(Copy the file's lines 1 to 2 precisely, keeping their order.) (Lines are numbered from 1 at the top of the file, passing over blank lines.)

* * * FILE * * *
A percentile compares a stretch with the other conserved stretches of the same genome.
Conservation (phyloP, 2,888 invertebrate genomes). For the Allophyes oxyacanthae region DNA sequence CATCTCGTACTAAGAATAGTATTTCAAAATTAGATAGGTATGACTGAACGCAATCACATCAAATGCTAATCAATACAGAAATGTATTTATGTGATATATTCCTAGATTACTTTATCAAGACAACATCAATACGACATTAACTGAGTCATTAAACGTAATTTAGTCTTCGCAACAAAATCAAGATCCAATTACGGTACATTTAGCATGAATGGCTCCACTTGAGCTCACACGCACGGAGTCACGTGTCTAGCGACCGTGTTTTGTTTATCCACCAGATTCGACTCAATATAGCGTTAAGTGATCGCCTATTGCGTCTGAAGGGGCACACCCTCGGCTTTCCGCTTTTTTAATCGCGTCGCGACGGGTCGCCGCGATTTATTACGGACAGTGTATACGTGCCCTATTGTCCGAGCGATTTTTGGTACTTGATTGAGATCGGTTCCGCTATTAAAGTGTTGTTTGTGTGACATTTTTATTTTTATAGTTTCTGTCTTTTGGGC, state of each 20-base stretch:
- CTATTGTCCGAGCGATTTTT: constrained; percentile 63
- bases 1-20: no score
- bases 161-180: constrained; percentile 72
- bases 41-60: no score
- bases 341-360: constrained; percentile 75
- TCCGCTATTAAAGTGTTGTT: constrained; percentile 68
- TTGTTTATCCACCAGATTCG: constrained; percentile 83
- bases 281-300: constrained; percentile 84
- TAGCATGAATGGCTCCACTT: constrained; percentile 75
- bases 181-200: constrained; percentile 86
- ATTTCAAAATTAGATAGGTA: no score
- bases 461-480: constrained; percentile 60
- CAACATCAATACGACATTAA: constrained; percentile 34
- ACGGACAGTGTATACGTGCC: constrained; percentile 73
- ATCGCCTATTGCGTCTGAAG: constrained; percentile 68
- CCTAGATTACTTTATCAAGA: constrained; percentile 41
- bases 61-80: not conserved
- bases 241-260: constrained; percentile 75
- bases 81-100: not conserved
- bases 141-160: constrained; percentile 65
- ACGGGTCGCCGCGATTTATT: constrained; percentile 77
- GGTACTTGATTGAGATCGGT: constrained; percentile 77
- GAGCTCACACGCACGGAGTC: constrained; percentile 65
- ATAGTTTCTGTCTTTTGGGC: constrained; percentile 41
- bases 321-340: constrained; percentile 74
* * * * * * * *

A percentile compares a stretch with the other conserved stretches of the same genome.
Conservation (phyloP, 2,888 invertebrate genomes). For the Allophyes oxyacanthae region DNA sequence CATCTCGTACTAAGAATAGTATTTCAAAATTAGATAGGTATGACTGAACGCAATCACATCAAATGCTAATCAATACAGAAATGTATTTATGTGATATATTCCTAGATTACTTTATCAAGACAACATCAATACGACATTAACTGAGTCATTAAACGTAATTTAGTCTTCGCAACAAAATCAAGATCCAATTACGGTACATTTAGCATGAATGGCTCCACTTGAGCTCACACGCACGGAGTCACGTGTCTAGCGACCGTGTTTTGTTTATCCACCAGATTCGACTCAATATAGCGTTAAGTGATCGCCTATTGCGTCTGAAGGGGCACACCCTCGGCTTTCCGCTTTTTTAATCGCGTCGCGACGGGTCGCCGCGATTTATTACGGACAGTGTATACGTGCCCTATTGTCCGAGCGATTTTTGGTACTTGATTGAGATCGGTTCCGCTATTAAAGTGTTGTTTGTGTGACATTTTTATTTTTATAGTTTCTGTCTTTTGGGC, state of each 20-base stretch: